Many Paparazzi followers will be familiar with the popular TINY and TWOG fixed wing autopilot boards that have allowed so many UAV pilots their first taste of autonomous flight. A few will even have had the pleasure of using the Booz multicopter autopilot board. All three of these designs are based on the Phillips LPC2148 microcontroller, which has proven to be a solid performer in this role. Antoine Drouin, the genius behind the Booz board, has once again outdone himself with a completely new series of autopilot boards based on the STM32 ARM Cortex-M3 microcontroller, which has the umbrella name Lisa. The first available is the Lisa/L and it is this board that will be explored in coming articles.
In the case of Lisa/L the 64 pin STM32F103RE processor has 64k of RAM, 512k of FLASH and runs at 72Mhz. To ensure that future autopilot features are not restricted by board design, Antoine has ensured that all of the processor’s pins are exposed on Molex PicoBlade connectors. This allows access to all of the available peripherals, which include 3 USARTS, 2 SPI, 2 I2C, 1 CAN and 3 ADC channels and many more.
The board also provides an interface which is both electronically and mechanically compatible with that of the Gumstix Overo, providing the option of running autopilot code (and any other applcations) under Embedded Linux on an Overo with the STM32 acting as an I/O processor.
The board is equipped with a pair of pressure sensors, one absolute to measure altitude and one differential to measure airspeed. Additionally, Lisa/L is fully compatible with the BOOZ IMU module which can be conveniently mounted above the Lisa/L board.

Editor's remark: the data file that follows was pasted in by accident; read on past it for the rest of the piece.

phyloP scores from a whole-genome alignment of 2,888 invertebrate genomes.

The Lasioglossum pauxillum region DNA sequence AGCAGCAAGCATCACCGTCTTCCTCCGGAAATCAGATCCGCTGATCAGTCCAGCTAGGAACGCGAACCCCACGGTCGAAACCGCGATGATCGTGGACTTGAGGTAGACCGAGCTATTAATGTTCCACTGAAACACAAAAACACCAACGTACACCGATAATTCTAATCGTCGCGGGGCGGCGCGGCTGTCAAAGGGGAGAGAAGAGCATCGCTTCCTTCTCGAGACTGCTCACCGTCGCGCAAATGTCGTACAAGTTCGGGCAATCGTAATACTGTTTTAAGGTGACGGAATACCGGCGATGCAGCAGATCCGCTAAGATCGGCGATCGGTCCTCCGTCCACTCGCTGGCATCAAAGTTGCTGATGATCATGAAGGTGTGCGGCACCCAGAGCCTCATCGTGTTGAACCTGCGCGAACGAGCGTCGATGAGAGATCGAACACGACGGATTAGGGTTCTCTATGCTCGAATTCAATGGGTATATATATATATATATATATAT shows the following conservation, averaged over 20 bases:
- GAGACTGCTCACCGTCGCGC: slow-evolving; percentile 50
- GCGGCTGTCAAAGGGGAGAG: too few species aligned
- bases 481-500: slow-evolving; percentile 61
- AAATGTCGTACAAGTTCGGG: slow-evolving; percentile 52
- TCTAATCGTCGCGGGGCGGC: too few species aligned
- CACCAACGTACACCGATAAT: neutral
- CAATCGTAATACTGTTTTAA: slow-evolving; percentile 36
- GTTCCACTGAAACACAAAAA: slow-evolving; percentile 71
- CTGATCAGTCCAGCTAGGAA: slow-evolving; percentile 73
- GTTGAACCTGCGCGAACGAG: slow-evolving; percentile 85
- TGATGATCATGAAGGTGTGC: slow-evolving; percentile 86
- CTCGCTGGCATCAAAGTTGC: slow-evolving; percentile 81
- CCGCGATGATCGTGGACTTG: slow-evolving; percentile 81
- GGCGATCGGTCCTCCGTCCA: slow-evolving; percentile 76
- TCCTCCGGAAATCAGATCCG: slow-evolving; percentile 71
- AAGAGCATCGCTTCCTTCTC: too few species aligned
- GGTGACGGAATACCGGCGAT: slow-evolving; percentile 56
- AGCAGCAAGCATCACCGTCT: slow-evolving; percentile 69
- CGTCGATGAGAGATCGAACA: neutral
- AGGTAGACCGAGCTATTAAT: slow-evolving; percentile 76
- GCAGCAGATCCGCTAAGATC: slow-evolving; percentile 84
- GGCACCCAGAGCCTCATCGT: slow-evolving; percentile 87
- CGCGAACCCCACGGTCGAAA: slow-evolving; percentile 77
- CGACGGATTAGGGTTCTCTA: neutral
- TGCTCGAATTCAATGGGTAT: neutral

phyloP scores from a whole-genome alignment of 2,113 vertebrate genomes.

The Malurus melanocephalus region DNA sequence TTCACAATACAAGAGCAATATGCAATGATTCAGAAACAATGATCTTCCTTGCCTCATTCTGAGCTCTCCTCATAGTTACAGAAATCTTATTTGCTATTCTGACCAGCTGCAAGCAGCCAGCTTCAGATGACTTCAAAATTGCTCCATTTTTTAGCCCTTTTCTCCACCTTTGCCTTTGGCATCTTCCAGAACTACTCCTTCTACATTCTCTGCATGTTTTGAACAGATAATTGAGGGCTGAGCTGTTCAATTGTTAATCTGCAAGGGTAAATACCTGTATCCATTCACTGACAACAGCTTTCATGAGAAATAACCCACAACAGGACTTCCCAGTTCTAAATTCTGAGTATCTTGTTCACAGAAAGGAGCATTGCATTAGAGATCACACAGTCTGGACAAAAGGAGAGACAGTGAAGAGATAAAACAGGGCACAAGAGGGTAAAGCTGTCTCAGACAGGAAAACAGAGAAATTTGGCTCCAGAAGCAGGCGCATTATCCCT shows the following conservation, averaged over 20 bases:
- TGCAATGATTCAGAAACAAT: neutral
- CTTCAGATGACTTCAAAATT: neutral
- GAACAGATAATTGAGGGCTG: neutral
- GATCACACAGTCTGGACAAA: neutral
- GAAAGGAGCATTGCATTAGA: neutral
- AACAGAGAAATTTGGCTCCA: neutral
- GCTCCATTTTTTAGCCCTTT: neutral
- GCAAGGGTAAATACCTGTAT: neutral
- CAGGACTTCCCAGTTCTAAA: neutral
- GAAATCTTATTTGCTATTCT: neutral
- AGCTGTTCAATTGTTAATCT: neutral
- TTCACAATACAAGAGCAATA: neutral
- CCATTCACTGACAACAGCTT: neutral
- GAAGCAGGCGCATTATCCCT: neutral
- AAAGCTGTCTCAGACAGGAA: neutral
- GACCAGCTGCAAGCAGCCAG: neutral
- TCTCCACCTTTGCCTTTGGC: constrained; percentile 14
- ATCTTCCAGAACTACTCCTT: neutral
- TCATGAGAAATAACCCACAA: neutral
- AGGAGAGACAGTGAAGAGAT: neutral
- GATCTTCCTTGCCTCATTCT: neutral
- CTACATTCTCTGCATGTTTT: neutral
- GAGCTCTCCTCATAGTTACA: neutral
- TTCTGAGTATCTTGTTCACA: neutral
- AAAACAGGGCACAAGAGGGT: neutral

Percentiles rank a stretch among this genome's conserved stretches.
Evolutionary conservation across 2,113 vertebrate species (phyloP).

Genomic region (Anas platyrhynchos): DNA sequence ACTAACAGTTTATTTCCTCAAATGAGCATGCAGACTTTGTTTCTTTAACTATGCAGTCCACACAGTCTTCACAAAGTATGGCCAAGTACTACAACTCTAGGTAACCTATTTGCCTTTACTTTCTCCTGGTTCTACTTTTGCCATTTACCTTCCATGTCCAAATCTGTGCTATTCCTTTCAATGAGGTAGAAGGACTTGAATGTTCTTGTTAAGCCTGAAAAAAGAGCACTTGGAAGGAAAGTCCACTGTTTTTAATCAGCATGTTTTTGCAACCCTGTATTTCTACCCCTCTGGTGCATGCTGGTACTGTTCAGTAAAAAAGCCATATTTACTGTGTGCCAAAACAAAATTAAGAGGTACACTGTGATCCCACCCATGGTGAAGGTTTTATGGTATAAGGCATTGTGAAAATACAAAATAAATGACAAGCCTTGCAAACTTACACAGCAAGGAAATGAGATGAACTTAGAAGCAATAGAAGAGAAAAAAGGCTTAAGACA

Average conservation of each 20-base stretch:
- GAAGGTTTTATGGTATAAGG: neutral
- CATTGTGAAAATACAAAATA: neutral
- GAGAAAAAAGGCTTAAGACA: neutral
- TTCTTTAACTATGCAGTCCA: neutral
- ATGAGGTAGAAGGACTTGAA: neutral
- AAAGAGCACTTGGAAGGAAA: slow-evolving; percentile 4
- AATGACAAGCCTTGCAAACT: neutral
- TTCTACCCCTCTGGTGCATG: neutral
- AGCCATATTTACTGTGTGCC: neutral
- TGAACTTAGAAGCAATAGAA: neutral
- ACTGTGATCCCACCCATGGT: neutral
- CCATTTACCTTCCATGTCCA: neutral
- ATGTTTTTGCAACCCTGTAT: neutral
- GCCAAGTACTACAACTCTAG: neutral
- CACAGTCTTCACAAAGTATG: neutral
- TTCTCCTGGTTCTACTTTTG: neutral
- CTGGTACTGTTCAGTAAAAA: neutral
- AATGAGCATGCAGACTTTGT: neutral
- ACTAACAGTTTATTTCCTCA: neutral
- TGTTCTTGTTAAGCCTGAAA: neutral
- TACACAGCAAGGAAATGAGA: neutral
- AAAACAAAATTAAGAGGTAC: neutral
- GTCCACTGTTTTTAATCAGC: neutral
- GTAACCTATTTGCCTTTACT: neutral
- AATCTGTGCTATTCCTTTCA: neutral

The addition of further sensors and external peripherals like modems, servos, USB webcams or wifi sticks is facilitated through the inclusion of three different power supplies (5V for external peripherals, 3V3 for avionics and a linear supply to provide clean power to sensitive sensors).
For the first time in a Paparazzi autopilot board, a USB based JTAG interface to the STM32 has been incorporated. This high speed interface allows for both fast programming and run time debugging using GDB. Debugging doesn’t get any easier :). If the Gumstix module is mounted, this USB interface also provides the serial console.
Even from these few short paragraphs, it should be apparent that Lisa/L has been designed with power and flexibility in mind. This has already demonstrated with the flight of both quadrocopters, hexacopters and fixed wing aircraft utilising very different sensor suites (such as the Paparazzi Booz IMU and Paparazzi IR sensors ).
For those that can’t wait until next time the Lisa/L Gallery is a must see.
In the upcoming articles we will explore the features of Lisa/L further.
Until next time… Your Paparazzi Team
Research and development of open-source UAV systems since 2003